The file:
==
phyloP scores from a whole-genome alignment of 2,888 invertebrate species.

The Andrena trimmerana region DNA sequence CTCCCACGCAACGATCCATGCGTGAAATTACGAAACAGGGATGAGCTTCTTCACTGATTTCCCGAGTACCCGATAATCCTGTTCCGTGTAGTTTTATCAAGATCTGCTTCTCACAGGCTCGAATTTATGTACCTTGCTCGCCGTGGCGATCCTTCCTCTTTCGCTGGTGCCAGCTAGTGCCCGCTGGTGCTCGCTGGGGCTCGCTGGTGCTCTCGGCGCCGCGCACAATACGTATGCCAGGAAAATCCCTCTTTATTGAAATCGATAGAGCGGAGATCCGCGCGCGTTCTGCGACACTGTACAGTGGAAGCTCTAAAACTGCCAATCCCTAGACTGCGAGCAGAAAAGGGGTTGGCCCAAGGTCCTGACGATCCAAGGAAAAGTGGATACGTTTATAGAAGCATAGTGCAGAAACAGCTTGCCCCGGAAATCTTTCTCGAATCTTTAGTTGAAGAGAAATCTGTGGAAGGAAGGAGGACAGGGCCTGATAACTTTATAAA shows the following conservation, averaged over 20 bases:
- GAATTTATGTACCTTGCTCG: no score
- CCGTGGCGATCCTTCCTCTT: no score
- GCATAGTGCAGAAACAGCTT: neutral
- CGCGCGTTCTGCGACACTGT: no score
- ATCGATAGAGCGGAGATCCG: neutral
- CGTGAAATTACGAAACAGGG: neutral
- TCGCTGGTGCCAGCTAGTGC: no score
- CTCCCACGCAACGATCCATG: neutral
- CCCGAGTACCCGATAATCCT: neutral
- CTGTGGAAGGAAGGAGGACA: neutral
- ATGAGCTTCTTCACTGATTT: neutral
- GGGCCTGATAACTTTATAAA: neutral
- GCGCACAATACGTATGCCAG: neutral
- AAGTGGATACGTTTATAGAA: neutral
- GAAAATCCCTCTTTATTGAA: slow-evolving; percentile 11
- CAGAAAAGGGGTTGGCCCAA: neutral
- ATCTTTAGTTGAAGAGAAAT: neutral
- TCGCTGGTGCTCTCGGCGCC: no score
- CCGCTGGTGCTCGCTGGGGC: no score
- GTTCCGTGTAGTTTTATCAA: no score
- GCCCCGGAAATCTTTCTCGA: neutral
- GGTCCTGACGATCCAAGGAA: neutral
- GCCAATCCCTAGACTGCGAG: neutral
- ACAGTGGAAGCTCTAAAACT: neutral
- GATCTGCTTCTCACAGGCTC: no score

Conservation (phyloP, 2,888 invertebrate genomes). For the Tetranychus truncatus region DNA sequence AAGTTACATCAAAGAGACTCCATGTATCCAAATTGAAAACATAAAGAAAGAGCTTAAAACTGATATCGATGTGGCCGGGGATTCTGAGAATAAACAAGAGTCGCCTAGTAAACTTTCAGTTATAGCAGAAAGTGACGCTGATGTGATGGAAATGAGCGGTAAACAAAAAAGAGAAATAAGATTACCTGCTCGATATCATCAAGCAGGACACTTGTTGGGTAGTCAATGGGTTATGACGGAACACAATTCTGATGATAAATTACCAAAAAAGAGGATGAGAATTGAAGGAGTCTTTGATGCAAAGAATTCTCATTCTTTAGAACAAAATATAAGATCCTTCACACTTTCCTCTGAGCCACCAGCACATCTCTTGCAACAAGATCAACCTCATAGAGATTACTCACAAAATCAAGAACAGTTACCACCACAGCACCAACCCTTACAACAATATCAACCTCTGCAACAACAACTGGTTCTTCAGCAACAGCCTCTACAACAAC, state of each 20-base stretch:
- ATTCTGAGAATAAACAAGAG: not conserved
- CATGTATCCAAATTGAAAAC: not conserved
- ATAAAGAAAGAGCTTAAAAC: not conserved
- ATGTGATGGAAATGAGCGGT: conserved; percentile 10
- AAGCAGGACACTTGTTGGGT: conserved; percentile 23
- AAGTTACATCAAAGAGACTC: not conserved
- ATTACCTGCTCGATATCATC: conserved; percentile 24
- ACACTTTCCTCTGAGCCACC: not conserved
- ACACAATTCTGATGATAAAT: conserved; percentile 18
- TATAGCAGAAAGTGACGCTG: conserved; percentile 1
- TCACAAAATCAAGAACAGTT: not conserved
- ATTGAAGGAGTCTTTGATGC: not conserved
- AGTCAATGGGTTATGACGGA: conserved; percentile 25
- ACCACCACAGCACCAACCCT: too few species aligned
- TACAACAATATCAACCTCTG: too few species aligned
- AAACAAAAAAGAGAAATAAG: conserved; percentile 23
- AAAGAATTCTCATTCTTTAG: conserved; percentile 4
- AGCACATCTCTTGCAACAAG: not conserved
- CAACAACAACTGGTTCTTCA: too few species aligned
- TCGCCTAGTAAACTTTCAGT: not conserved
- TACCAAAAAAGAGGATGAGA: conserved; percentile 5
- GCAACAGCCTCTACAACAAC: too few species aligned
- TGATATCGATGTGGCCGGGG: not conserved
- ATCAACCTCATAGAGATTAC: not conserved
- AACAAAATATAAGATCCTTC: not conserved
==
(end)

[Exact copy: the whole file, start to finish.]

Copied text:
phyloP scores from a whole-genome alignment of 2,888 invertebrate species.

The Andrena trimmerana region DNA sequence CTCCCACGCAACGATCCATGCGTGAAATTACGAAACAGGGATGAGCTTCTTCACTGATTTCCCGAGTACCCGATAATCCTGTTCCGTGTAGTTTTATCAAGATCTGCTTCTCACAGGCTCGAATTTATGTACCTTGCTCGCCGTGGCGATCCTTCCTCTTTCGCTGGTGCCAGCTAGTGCCCGCTGGTGCTCGCTGGGGCTCGCTGGTGCTCTCGGCGCCGCGCACAATACGTATGCCAGGAAAATCCCTCTTTATTGAAATCGATAGAGCGGAGATCCGCGCGCGTTCTGCGACACTGTACAGTGGAAGCTCTAAAACTGCCAATCCCTAGACTGCGAGCAGAAAAGGGGTTGGCCCAAGGTCCTGACGATCCAAGGAAAAGTGGATACGTTTATAGAAGCATAGTGCAGAAACAGCTTGCCCCGGAAATCTTTCTCGAATCTTTAGTTGAAGAGAAATCTGTGGAAGGAAGGAGGACAGGGCCTGATAACTTTATAAA shows the following conservation, averaged over 20 bases:
- GAATTTATGTACCTTGCTCG: no score
- CCGTGGCGATCCTTCCTCTT: no score
- GCATAGTGCAGAAACAGCTT: neutral
- CGCGCGTTCTGCGACACTGT: no score
- ATCGATAGAGCGGAGATCCG: neutral
- CGTGAAATTACGAAACAGGG: neutral
- TCGCTGGTGCCAGCTAGTGC: no score
- CTCCCACGCAACGATCCATG: neutral
- CCCGAGTACCCGATAATCCT: neutral
- CTGTGGAAGGAAGGAGGACA: neutral
- ATGAGCTTCTTCACTGATTT: neutral
- GGGCCTGATAACTTTATAAA: neutral
- GCGCACAATACGTATGCCAG: neutral
- AAGTGGATACGTTTATAGAA: neutral
- GAAAATCCCTCTTTATTGAA: slow-evolving; percentile 11
- CAGAAAAGGGGTTGGCCCAA: neutral
- ATCTTTAGTTGAAGAGAAAT: neutral
- TCGCTGGTGCTCTCGGCGCC: no score
- CCGCTGGTGCTCGCTGGGGC: no score
- GTTCCGTGTAGTTTTATCAA: no score
- GCCCCGGAAATCTTTCTCGA: neutral
- GGTCCTGACGATCCAAGGAA: neutral
- GCCAATCCCTAGACTGCGAG: neutral
- ACAGTGGAAGCTCTAAAACT: neutral
- GATCTGCTTCTCACAGGCTC: no score

Conservation (phyloP, 2,888 invertebrate genomes). For the Tetranychus truncatus region DNA sequence AAGTTACATCAAAGAGACTCCATGTATCCAAATTGAAAACATAAAGAAAGAGCTTAAAACTGATATCGATGTGGCCGGGGATTCTGAGAATAAACAAGAGTCGCCTAGTAAACTTTCAGTTATAGCAGAAAGTGACGCTGATGTGATGGAAATGAGCGGTAAACAAAAAAGAGAAATAAGATTACCTGCTCGATATCATCAAGCAGGACACTTGTTGGGTAGTCAATGGGTTATGACGGAACACAATTCTGATGATAAATTACCAAAAAAGAGGATGAGAATTGAAGGAGTCTTTGATGCAAAGAATTCTCATTCTTTAGAACAAAATATAAGATCCTTCACACTTTCCTCTGAGCCACCAGCACATCTCTTGCAACAAGATCAACCTCATAGAGATTACTCACAAAATCAAGAACAGTTACCACCACAGCACCAACCCTTACAACAATATCAACCTCTGCAACAACAACTGGTTCTTCAGCAACAGCCTCTACAACAAC, state of each 20-base stretch:
- ATTCTGAGAATAAACAAGAG: not conserved
- CATGTATCCAAATTGAAAAC: not conserved
- ATAAAGAAAGAGCTTAAAAC: not conserved
- ATGTGATGGAAATGAGCGGT: conserved; percentile 10
- AAGCAGGACACTTGTTGGGT: conserved; percentile 23
- AAGTTACATCAAAGAGACTC: not conserved
- ATTACCTGCTCGATATCATC: conserved; percentile 24
- ACACTTTCCTCTGAGCCACC: not conserved
- ACACAATTCTGATGATAAAT: conserved; percentile 18
- TATAGCAGAAAGTGACGCTG: conserved; percentile 1
- TCACAAAATCAAGAACAGTT: not conserved
- ATTGAAGGAGTCTTTGATGC: not conserved
- AGTCAATGGGTTATGACGGA: conserved; percentile 25
- ACCACCACAGCACCAACCCT: too few species aligned
- TACAACAATATCAACCTCTG: too few species aligned
- AAACAAAAAAGAGAAATAAG: conserved; percentile 23
- AAAGAATTCTCATTCTTTAG: conserved; percentile 4
- AGCACATCTCTTGCAACAAG: not conserved
- CAACAACAACTGGTTCTTCA: too few species aligned
- TCGCCTAGTAAACTTTCAGT: not conserved
- TACCAAAAAAGAGGATGAGA: conserved; percentile 5
- GCAACAGCCTCTACAACAAC: too few species aligned
- TGATATCGATGTGGCCGGGG: not conserved
- ATCAACCTCATAGAGATTAC: not conserved
- AACAAAATATAAGATCCTTC: not conserved